On the Ukraine-Russia Crisis

#NoWar #JustPeace #DeescalateNow #FreeAssange

Little Boy: Do you smoke?
Fatman: No.
Little Boy: Well, it’s never to late to start!
Fatman:

No matter who you are, where you’re from, what you practice or what you preach, I’d like to think that we can all agree on one basic fundamental thing: inching closer to Nuclear Midnight helps no one. World Wide War and the ensuing armageddon will only bring the ultimate prize: nothing. I mean that in the most literal sense possible: the end of life on this planet as we know it.

Nuclear death is no joke, y’all. Listen to Edwin Starr.

One of the best antiwar songs of all time: Edwin Starr’s “War” (1969)

What is the gnarly root of the dark side of human nature?

As creative beings, many of us get frustrated when we can’t create. Our breathing becomes erratic and we lose our ability to reason. We stomp our feet, gnash our teeth, and wring our hands. When we get emotional, we make bad decisions. Not only do we make bad decisions, we act out — and seldom out of a desire to bring about goodness.

Bad decisions + bad actions = badness

What can I say? Been there, done that. I bet you have, too. We live with our decisions. We have to because that’s life. But even badness is not nothing. Unattractive? Yes. Undesirable? Yes. But badness is still something.

I’ve noticed that when I do something wrong, or if something goes badly, that I unconsciously assume there will be time after. Time to process, time to think, and time to make adjustments. Time to chill, to reflect (or to escape), and time to make changes — or not. Some of us learn from our mistakes. I try to because I want to become a better person. Why? Because if I do better, the world will be better — first, my world, and then the world around me. The same applies to the worlds of the people in my loop, or the worlds of the people whose loops I am visiting. Either way, a better world is in my interest just as it is in yours.

Mine/our.

What if there’s no after?

But what happens when we can’t live with the decisions we made and the actions we took? What happens if the consequences of our actions lead to anti-life? Are you ready to live in the anti-world? Not me. Not yet, anyway. Maybe we’re never ready.

Maybe that’s why I’m writing this.

Before there is no after, there’s still a before. That’s where it’s at!

Van Morrison’s rendition of Sam Cooke’s 1964 classic “That’s Where It’s At”

Humans are contradictions.

As creative beings, the one thing we cannot create is nothing. Children? They’re something! A kickass meal? Yes, please! Writing a sappy love song for your sweetheart for Valentine’s Day? Sure, why not — there’s a time and a place for everything. Just maybe not Valentine’s Day 2023, ya dig?

Forgive the tautology, but all the things I just mentioned are things: breathing beings (kids), tasty treats (ingredients transformed into a meal via the application of knowledge and heat), love songs: sound, rhythm, and words transformed by the application of knowledge, emotion, and heat! But whatever, they’re still all things.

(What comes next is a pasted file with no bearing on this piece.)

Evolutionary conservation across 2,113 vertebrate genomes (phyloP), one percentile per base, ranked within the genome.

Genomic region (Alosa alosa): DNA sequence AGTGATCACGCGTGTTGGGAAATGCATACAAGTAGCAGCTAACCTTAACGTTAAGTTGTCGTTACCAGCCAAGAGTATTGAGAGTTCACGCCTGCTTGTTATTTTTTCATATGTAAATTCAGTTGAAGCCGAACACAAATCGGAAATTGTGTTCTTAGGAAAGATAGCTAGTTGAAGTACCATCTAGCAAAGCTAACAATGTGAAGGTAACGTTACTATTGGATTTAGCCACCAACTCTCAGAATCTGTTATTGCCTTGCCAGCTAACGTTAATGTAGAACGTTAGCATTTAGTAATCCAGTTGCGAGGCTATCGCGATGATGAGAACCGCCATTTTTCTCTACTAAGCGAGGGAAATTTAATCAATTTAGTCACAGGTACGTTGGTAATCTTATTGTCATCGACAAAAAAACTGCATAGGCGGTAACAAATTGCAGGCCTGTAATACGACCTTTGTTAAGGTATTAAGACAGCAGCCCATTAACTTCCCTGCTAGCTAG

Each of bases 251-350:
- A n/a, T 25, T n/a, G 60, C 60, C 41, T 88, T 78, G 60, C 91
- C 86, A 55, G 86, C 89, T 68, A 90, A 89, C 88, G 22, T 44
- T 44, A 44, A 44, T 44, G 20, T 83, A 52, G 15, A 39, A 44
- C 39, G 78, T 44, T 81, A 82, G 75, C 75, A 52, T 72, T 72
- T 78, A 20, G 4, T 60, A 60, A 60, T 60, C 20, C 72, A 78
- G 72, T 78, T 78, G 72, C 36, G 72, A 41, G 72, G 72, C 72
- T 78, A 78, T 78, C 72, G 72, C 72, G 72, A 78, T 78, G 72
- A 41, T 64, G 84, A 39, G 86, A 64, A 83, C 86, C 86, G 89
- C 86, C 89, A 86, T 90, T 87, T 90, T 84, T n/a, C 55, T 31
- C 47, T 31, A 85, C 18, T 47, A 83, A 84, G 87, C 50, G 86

As creative beings, we cannot create nothing. To be sure, I can turn my shiny new car into scrap by driving it into a wall, but why would I? I wouldn’t. I mean I could if I wanted to, but I’d be stupid if I did. And what about that poor wall! What did it ever do? It didn’t have it coming. Gah.

True, parents might be let down by what their children eventually grow up and become, but even under the most terrible conditions (circumstances I don’t want to entertain), the adults children become are never nothing. They’re people, too, and maybe they’re as messed up, or even more messed up, as me. Heck, I could be one of them. Maybe I am.

Maybe that’s why I’m writing this.

Embrace contradictions and work through them until they’re not

One key to unlocking the contradictory thing we call human nature resides at the fulcrum of the profound urge to create and the crestfallen disappointment we feel if we cannot. If nuclear war and armageddon are as close to nothing as we can come in our acts of creation, then the total annihilation of life on earth paradoxically becomes our highest ideal. That’s a pretty twisted contradiction, I know, but it seems to fit our nature quite well.

Hulk, smash!

Is it the quest for the allusive thing we know we can never have that drives us to the precipice of the unthinkable?

Is it the tantalizing impossibility of the Neverafter that propels us to create the anti-world and fill it up with anti-lives?

I don’t know. But I know this: war is a waste of people, resources, and time, and nuclear war yields nothing — literally nothing.

I hope I never have to experience life in the anti-world. I hope the same is true for you. I hope everyone conscripted in militaries the world over lay down their arms. The extent to which we have the ability to revoke our consent is the ultimate measure of our political power. Say no again and again and again until people stop doing bad things.

Lastly, and most sincerely, I hope there is a special place in hell for those who get obscenely rich from the industries of death. I feel sorry for people like that because they’re already living and creating anti-lives and anti-worlds. But hey, they can stop at any time. Revoke your consent.

Thanks for reading. Enjoy this last tune before you go.

From the album “A Week or Two in the Real World” (1994). Good record.

#NoWar #JustPeace #DeescalateNow #FreeAssange

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Earthling. Skeptic. Transculturalist. Occasional musician. https://terencekumpf.bandcamp.com/follow_me

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Terence Kumpf

Terence Kumpf

Earthling. Skeptic. Transculturalist. Occasional musician. https://terencekumpf.bandcamp.com/follow_me

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